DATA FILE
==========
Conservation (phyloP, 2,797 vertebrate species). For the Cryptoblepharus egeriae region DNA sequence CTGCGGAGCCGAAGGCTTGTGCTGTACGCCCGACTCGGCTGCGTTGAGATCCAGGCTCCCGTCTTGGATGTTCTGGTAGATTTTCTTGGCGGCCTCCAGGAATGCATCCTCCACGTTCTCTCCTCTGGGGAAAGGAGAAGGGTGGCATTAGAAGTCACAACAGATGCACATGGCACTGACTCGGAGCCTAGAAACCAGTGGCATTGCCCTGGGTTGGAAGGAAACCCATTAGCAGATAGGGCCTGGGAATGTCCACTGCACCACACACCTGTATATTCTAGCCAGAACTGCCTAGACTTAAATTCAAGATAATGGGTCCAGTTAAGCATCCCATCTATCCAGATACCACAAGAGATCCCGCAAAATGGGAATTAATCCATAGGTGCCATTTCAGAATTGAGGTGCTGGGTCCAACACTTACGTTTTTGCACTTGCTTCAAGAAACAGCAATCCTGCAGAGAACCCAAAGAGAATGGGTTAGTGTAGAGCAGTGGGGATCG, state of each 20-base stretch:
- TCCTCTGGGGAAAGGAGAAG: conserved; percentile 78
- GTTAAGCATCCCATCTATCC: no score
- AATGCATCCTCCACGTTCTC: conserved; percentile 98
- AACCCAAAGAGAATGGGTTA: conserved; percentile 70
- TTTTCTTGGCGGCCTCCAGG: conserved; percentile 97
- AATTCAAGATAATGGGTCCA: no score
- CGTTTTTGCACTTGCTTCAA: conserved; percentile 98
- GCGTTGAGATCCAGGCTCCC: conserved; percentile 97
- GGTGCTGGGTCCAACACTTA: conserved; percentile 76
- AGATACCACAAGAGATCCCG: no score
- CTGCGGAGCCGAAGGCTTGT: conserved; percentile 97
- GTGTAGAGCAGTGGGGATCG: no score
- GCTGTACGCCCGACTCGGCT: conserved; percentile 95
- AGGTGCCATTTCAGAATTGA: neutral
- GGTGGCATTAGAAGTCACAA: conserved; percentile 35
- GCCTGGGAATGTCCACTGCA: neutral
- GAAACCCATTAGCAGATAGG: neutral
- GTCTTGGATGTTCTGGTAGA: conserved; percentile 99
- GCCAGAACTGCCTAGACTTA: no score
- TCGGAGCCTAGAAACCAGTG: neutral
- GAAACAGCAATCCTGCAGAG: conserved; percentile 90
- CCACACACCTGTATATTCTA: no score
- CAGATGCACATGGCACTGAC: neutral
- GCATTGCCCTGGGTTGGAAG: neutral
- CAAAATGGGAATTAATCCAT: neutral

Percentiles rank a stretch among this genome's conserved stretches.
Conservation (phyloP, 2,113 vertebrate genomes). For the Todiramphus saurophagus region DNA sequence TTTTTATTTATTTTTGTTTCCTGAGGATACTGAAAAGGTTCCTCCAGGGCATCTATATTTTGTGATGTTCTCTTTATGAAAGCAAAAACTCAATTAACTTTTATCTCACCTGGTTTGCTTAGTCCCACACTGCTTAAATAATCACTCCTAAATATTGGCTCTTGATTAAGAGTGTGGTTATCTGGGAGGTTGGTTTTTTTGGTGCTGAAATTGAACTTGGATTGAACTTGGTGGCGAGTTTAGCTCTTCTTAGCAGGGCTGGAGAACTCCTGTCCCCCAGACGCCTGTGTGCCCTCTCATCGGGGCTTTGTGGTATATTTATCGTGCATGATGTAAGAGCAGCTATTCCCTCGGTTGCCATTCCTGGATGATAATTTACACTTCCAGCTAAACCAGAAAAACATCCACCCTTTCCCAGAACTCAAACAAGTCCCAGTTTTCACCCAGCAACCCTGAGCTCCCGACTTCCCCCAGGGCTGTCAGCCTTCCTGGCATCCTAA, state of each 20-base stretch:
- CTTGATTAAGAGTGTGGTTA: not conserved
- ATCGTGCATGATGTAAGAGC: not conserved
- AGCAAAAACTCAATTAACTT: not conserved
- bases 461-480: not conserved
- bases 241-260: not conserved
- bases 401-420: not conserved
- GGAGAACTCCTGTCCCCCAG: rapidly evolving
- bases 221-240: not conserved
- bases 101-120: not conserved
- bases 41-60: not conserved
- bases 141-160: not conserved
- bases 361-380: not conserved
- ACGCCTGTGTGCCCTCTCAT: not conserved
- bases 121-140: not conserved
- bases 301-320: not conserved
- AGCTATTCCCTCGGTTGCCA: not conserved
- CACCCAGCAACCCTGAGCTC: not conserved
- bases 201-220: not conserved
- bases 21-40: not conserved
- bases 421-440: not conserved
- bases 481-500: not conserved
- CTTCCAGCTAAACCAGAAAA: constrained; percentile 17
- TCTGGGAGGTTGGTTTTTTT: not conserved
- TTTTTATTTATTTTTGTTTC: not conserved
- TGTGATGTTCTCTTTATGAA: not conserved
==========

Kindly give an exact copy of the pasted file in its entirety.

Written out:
Conservation (phyloP, 2,797 vertebrate species). For the Cryptoblepharus egeriae region DNA sequence CTGCGGAGCCGAAGGCTTGTGCTGTACGCCCGACTCGGCTGCGTTGAGATCCAGGCTCCCGTCTTGGATGTTCTGGTAGATTTTCTTGGCGGCCTCCAGGAATGCATCCTCCACGTTCTCTCCTCTGGGGAAAGGAGAAGGGTGGCATTAGAAGTCACAACAGATGCACATGGCACTGACTCGGAGCCTAGAAACCAGTGGCATTGCCCTGGGTTGGAAGGAAACCCATTAGCAGATAGGGCCTGGGAATGTCCACTGCACCACACACCTGTATATTCTAGCCAGAACTGCCTAGACTTAAATTCAAGATAATGGGTCCAGTTAAGCATCCCATCTATCCAGATACCACAAGAGATCCCGCAAAATGGGAATTAATCCATAGGTGCCATTTCAGAATTGAGGTGCTGGGTCCAACACTTACGTTTTTGCACTTGCTTCAAGAAACAGCAATCCTGCAGAGAACCCAAAGAGAATGGGTTAGTGTAGAGCAGTGGGGATCG, state of each 20-base stretch:
- TCCTCTGGGGAAAGGAGAAG: conserved; percentile 78
- GTTAAGCATCCCATCTATCC: no score
- AATGCATCCTCCACGTTCTC: conserved; percentile 98
- AACCCAAAGAGAATGGGTTA: conserved; percentile 70
- TTTTCTTGGCGGCCTCCAGG: conserved; percentile 97
- AATTCAAGATAATGGGTCCA: no score
- CGTTTTTGCACTTGCTTCAA: conserved; percentile 98
- GCGTTGAGATCCAGGCTCCC: conserved; percentile 97
- GGTGCTGGGTCCAACACTTA: conserved; percentile 76
- AGATACCACAAGAGATCCCG: no score
- CTGCGGAGCCGAAGGCTTGT: conserved; percentile 97
- GTGTAGAGCAGTGGGGATCG: no score
- GCTGTACGCCCGACTCGGCT: conserved; percentile 95
- AGGTGCCATTTCAGAATTGA: neutral
- GGTGGCATTAGAAGTCACAA: conserved; percentile 35
- GCCTGGGAATGTCCACTGCA: neutral
- GAAACCCATTAGCAGATAGG: neutral
- GTCTTGGATGTTCTGGTAGA: conserved; percentile 99
- GCCAGAACTGCCTAGACTTA: no score
- TCGGAGCCTAGAAACCAGTG: neutral
- GAAACAGCAATCCTGCAGAG: conserved; percentile 90
- CCACACACCTGTATATTCTA: no score
- CAGATGCACATGGCACTGAC: neutral
- GCATTGCCCTGGGTTGGAAG: neutral
- CAAAATGGGAATTAATCCAT: neutral

Percentiles rank a stretch among this genome's conserved stretches.
Conservation (phyloP, 2,113 vertebrate genomes). For the Todiramphus saurophagus region DNA sequence TTTTTATTTATTTTTGTTTCCTGAGGATACTGAAAAGGTTCCTCCAGGGCATCTATATTTTGTGATGTTCTCTTTATGAAAGCAAAAACTCAATTAACTTTTATCTCACCTGGTTTGCTTAGTCCCACACTGCTTAAATAATCACTCCTAAATATTGGCTCTTGATTAAGAGTGTGGTTATCTGGGAGGTTGGTTTTTTTGGTGCTGAAATTGAACTTGGATTGAACTTGGTGGCGAGTTTAGCTCTTCTTAGCAGGGCTGGAGAACTCCTGTCCCCCAGACGCCTGTGTGCCCTCTCATCGGGGCTTTGTGGTATATTTATCGTGCATGATGTAAGAGCAGCTATTCCCTCGGTTGCCATTCCTGGATGATAATTTACACTTCCAGCTAAACCAGAAAAACATCCACCCTTTCCCAGAACTCAAACAAGTCCCAGTTTTCACCCAGCAACCCTGAGCTCCCGACTTCCCCCAGGGCTGTCAGCCTTCCTGGCATCCTAA, state of each 20-base stretch:
- CTTGATTAAGAGTGTGGTTA: not conserved
- ATCGTGCATGATGTAAGAGC: not conserved
- AGCAAAAACTCAATTAACTT: not conserved
- bases 461-480: not conserved
- bases 241-260: not conserved
- bases 401-420: not conserved
- GGAGAACTCCTGTCCCCCAG: rapidly evolving
- bases 221-240: not conserved
- bases 101-120: not conserved
- bases 41-60: not conserved
- bases 141-160: not conserved
- bases 361-380: not conserved
- ACGCCTGTGTGCCCTCTCAT: not conserved
- bases 121-140: not conserved
- bases 301-320: not conserved
- AGCTATTCCCTCGGTTGCCA: not conserved
- CACCCAGCAACCCTGAGCTC: not conserved
- bases 201-220: not conserved
- bases 21-40: not conserved
- bases 421-440: not conserved
- bases 481-500: not conserved
- CTTCCAGCTAAACCAGAAAA: constrained; percentile 17
- TCTGGGAGGTTGGTTTTTTT: not conserved
- TTTTTATTTATTTTTGTTTC: not conserved
- TGTGATGTTCTCTTTATGAA: not conserved